Although it was announced that the Coprecovid would also include infectious disease specialists Dr. Hugo Pezzarossi and Dr. Arathoon, they were not formally invited so they stepped aside without any official recognition for responding to the pandemic by providing medical advice to the President.
"We talked for hours with him, which did not mean that everything we said was done, because he made his decisions," Dr. Arathoon recalled.
In fact, the medical-scientific voices were successful in halting the resumption of public transportation. “We maintained that it was going to be a means of transporting people and the virus”, said Dr. Pezzarossi. Despite the criticism, "We were persistent and I think that finally the President thought, ‘These guys are right".
By then, the country had been operating under the State of Public Calamity for more than three months -- extended to July – which included the closure of borders, the prohibition of massive events, the halting of public transportation, the suspension of the school year, a curfew and other actions taken by the government to flatten the curve of cases.
“Telling everyone to stay locked up served to slightly contain the contagion, but contingency measures for people who are poorer or who depend on their daily sales were ignored,” said anthropologist Colom.
Although the government provided economic bonuses, food baskets and subsidies for the payment of energy, as well as other forms of assistance, these actions did not stop people from taking to the streets in a country where 59% of the population lives in poverty.
Designed by Coprecovid to end the confinement and reactivate the economy, Guatemala’s president announced that a Health Alert Board would begin operating in late July, indicating the number of cases and the percentage of positive tests in each municipality. The cases will be marked by colors from the smallest to the higher risk, as if it were a traffic light.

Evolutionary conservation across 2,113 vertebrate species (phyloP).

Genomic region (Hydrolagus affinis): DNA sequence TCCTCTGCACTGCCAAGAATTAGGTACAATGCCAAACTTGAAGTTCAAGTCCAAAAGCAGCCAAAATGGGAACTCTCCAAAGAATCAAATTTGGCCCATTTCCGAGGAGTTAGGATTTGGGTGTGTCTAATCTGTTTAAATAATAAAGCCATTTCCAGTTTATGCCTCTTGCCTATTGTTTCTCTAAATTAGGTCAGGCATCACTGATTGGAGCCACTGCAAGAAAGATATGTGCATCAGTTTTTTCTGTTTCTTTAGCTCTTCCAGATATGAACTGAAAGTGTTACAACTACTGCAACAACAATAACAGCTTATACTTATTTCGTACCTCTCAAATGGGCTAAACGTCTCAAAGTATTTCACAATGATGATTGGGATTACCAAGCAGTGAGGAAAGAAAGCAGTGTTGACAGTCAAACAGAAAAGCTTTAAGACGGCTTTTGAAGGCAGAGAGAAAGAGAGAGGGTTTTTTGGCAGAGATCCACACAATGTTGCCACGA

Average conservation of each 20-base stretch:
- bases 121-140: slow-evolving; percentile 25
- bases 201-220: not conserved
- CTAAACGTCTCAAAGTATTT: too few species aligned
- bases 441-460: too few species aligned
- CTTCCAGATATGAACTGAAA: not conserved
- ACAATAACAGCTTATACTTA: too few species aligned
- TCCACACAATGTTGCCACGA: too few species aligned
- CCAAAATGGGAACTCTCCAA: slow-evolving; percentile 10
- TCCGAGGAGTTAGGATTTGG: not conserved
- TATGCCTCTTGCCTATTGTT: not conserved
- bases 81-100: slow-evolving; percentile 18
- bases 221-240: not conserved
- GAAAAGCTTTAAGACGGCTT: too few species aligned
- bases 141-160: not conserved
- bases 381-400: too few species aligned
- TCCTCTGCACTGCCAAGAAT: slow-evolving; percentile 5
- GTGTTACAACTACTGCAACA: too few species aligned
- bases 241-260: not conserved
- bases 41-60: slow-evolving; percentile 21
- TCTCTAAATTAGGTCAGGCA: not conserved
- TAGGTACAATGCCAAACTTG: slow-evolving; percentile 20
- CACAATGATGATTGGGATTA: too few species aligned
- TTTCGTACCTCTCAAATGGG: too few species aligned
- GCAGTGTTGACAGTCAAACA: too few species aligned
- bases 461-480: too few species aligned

However, there are doubts about obtaining and processing samples from each municipality after the discovery of 8,000 unprocessed tests at the National Health Laboratory, following an audit requested by the new Minister of Health.
"We are seeing a blurred image of the pandemic, out of the corner of our eye ... In addition to not informing the population, there is a question about whether the government's decisions have a technical basis," said independent analyst Karin Slowing, who formerly headed the General Secretariat of Planning and Programming.
"In some of the gravely ill patients, death came before the test result," said Dr. Manuel Sagastume, the former director of epidemiology of the Ministry of Health who resigned in June, criticizing the lack of transparency in the disclosure of the real number of deaths due to Covid-19.
Dr. Asturias, the president of Coprecovid, initially agreed to an interview for this report. However, he did not respond to later attempts to contact him.
At press time, Roosevelt Hospital was still saturated with patients. Although the San Juan de Dios Hospital faces a similar situation, its director, Dr. Jorge Fernando Solares, remains tight-lipped about the situation.
Dr. Flores, Guatemala’s Minister of Health, said keeping the two national hospitals free of patients with Covid-19 is a valid recommendation. "Not all people have to go and saturate the hospital services," she said in a telephone interview.
The minister advised people to find out about the symptoms of Covid-19 and to only use hospital services when necessary. To reinforce this, the government said an information campaign will be launched on radio and television.
If the citizens of Guatemala comply with all recommended health measures, the most recent projection by Dr. Asturias shows the pandemic could still claim 7,000 lives between now and September. Without a doubt, the crisis is just beginning.